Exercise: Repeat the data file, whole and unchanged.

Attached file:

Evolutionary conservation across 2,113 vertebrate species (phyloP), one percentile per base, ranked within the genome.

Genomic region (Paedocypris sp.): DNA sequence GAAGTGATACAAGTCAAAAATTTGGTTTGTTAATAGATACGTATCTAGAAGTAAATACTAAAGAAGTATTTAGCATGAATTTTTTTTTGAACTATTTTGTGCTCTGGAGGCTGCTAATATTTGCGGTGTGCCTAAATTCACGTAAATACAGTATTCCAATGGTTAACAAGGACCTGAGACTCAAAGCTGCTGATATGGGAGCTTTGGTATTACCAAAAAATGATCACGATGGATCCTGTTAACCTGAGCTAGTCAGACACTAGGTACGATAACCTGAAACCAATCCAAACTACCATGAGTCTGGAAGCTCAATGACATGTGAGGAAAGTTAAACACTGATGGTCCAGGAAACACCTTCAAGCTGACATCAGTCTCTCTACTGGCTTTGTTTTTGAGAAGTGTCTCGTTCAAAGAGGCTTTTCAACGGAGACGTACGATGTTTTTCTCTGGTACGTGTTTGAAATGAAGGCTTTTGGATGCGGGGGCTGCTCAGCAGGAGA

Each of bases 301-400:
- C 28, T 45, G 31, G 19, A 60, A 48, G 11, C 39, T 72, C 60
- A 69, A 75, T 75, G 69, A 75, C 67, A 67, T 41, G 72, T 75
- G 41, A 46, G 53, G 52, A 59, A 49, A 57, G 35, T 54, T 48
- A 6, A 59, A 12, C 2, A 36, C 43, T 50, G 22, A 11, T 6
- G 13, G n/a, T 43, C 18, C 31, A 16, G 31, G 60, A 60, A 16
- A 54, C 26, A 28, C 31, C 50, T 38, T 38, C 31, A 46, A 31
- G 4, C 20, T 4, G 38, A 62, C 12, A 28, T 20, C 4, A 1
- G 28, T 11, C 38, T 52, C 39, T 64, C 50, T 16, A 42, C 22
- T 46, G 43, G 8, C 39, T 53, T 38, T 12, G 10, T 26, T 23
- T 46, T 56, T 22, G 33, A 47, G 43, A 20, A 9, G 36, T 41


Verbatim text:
Evolutionary conservation across 2,113 vertebrate species (phyloP), one percentile per base, ranked within the genome.

Genomic region (Paedocypris sp.): DNA sequence GAAGTGATACAAGTCAAAAATTTGGTTTGTTAATAGATACGTATCTAGAAGTAAATACTAAAGAAGTATTTAGCATGAATTTTTTTTTGAACTATTTTGTGCTCTGGAGGCTGCTAATATTTGCGGTGTGCCTAAATTCACGTAAATACAGTATTCCAATGGTTAACAAGGACCTGAGACTCAAAGCTGCTGATATGGGAGCTTTGGTATTACCAAAAAATGATCACGATGGATCCTGTTAACCTGAGCTAGTCAGACACTAGGTACGATAACCTGAAACCAATCCAAACTACCATGAGTCTGGAAGCTCAATGACATGTGAGGAAAGTTAAACACTGATGGTCCAGGAAACACCTTCAAGCTGACATCAGTCTCTCTACTGGCTTTGTTTTTGAGAAGTGTCTCGTTCAAAGAGGCTTTTCAACGGAGACGTACGATGTTTTTCTCTGGTACGTGTTTGAAATGAAGGCTTTTGGATGCGGGGGCTGCTCAGCAGGAGA

Each of bases 301-400:
- C 28, T 45, G 31, G 19, A 60, A 48, G 11, C 39, T 72, C 60
- A 69, A 75, T 75, G 69, A 75, C 67, A 67, T 41, G 72, T 75
- G 41, A 46, G 53, G 52, A 59, A 49, A 57, G 35, T 54, T 48
- A 6, A 59, A 12, C 2, A 36, C 43, T 50, G 22, A 11, T 6
- G 13, G n/a, T 43, C 18, C 31, A 16, G 31, G 60, A 60, A 16
- A 54, C 26, A 28, C 31, C 50, T 38, T 38, C 31, A 46, A 31
- G 4, C 20, T 4, G 38, A 62, C 12, A 28, T 20, C 4, A 1
- G 28, T 11, C 38, T 52, C 39, T 64, C 50, T 16, A 42, C 22
- T 46, G 43, G 8, C 39, T 53, T 38, T 12, G 10, T 26, T 23
- T 46, T 56, T 22, G 33, A 47, G 43, A 20, A 9, G 36, T 41